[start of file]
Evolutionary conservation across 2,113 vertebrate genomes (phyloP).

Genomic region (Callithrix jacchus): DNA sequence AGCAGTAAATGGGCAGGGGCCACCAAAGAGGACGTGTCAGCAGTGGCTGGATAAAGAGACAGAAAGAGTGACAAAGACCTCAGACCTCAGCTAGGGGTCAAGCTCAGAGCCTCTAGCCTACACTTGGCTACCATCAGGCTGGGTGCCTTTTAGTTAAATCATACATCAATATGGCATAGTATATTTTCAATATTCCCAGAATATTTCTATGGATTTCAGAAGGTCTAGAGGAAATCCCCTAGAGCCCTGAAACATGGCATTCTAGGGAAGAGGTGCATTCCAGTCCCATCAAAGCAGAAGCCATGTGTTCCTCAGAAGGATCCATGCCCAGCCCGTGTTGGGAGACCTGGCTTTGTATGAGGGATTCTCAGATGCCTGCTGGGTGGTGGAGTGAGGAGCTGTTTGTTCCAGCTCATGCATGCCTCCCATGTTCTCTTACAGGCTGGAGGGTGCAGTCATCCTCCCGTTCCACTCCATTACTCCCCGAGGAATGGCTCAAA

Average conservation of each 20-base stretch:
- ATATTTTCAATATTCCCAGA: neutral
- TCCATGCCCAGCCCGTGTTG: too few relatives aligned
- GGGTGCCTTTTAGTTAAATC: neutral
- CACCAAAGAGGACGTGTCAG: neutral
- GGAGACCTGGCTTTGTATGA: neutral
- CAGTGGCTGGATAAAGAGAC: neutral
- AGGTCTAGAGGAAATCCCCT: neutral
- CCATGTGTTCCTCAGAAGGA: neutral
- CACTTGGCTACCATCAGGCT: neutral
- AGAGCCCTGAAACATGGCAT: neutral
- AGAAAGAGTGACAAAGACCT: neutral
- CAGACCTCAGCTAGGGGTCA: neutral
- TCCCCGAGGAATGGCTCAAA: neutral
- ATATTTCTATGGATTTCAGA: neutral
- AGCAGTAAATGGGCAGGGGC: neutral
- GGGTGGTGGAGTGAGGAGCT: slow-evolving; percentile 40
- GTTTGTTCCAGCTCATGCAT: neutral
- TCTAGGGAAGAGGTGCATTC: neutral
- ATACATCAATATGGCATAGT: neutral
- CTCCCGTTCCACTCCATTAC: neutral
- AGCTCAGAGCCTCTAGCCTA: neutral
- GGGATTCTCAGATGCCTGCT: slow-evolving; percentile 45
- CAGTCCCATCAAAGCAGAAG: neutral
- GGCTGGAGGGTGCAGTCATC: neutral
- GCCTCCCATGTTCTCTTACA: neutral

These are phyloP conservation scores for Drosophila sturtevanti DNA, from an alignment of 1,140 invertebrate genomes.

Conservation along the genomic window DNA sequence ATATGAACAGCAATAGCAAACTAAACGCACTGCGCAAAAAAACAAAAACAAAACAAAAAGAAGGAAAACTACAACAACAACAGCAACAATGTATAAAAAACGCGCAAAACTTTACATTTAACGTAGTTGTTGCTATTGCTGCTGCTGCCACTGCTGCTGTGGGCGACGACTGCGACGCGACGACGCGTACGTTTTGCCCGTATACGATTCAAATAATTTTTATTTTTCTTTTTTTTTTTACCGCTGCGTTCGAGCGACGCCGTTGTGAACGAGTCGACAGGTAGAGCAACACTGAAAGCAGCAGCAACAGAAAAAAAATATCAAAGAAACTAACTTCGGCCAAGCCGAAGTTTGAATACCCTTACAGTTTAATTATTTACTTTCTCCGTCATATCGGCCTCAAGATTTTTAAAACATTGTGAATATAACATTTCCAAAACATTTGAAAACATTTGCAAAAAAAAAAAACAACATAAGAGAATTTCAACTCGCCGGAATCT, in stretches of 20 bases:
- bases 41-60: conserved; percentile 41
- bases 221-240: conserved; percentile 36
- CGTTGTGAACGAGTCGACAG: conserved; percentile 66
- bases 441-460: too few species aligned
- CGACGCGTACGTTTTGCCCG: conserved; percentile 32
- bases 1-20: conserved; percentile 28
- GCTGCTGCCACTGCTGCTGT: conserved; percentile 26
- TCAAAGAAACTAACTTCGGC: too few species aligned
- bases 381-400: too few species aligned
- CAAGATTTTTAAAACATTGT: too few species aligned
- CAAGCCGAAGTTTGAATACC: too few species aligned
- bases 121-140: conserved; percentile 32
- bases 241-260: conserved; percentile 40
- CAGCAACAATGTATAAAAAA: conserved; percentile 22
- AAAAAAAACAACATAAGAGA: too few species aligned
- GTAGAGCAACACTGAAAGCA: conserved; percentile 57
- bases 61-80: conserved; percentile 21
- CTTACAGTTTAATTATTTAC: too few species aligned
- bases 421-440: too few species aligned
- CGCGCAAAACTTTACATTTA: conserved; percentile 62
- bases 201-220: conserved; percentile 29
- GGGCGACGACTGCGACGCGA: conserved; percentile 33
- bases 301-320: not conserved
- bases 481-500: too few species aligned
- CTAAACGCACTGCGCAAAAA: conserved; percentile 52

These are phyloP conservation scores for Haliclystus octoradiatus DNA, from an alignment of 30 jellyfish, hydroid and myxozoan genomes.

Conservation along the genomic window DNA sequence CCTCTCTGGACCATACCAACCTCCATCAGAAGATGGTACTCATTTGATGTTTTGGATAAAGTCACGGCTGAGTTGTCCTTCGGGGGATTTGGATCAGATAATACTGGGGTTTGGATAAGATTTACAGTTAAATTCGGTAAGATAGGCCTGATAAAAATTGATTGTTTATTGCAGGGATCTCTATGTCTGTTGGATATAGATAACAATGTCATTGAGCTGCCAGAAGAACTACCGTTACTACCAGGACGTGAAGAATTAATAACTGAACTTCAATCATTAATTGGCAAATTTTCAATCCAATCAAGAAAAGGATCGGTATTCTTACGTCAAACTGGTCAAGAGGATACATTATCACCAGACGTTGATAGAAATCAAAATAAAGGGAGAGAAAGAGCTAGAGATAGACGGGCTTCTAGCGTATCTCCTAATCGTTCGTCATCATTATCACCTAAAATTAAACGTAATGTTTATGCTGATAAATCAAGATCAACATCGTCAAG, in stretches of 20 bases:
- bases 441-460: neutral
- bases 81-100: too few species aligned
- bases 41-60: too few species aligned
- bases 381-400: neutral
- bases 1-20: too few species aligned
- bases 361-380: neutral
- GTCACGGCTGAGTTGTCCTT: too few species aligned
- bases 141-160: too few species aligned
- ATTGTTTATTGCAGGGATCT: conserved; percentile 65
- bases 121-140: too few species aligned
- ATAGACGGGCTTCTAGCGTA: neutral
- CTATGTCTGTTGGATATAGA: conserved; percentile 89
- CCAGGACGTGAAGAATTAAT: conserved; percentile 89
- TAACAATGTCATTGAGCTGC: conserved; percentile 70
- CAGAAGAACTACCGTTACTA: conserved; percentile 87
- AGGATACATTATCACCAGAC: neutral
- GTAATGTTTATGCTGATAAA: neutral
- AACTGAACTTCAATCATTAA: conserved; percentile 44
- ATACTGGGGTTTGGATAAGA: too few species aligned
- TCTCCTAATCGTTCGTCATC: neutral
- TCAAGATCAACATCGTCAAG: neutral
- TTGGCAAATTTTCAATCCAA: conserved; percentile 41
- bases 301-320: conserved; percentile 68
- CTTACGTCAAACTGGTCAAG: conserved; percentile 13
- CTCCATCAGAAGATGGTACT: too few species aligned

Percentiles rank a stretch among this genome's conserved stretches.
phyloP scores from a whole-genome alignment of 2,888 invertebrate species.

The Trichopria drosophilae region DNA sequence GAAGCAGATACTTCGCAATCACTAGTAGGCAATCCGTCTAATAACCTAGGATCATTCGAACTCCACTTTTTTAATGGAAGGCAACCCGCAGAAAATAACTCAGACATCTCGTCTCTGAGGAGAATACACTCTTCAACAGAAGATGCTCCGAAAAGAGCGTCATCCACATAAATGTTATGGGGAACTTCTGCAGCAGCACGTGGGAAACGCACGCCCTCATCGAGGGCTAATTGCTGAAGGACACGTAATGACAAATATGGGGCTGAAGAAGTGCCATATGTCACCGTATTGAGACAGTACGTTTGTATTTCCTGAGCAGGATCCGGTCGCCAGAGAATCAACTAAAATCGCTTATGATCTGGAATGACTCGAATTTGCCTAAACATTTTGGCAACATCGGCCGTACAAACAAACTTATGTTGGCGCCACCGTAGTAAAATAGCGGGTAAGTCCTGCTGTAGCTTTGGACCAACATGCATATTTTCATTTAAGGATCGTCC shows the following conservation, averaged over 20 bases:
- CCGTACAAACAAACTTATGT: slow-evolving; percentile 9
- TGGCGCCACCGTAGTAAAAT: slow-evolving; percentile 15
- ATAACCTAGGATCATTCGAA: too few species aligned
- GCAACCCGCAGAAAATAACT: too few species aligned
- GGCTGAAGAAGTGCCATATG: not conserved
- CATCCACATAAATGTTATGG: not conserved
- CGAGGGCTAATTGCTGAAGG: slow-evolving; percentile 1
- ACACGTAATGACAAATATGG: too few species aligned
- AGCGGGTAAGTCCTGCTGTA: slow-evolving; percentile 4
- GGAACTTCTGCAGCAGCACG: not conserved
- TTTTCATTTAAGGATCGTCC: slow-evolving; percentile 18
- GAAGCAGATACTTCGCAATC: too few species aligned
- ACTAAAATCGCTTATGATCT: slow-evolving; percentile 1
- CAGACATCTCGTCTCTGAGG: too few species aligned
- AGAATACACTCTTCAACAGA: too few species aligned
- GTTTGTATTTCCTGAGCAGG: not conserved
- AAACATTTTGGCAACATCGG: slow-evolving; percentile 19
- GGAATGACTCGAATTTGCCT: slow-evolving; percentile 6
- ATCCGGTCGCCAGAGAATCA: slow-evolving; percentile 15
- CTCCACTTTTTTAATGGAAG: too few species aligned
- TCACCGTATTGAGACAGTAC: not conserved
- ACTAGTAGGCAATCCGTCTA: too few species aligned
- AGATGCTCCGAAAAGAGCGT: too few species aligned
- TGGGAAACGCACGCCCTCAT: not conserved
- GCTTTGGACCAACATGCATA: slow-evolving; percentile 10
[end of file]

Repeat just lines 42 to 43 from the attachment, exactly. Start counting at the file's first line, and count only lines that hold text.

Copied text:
- bases 121-140: conserved; percentile 32
- bases 241-260: conserved; percentile 40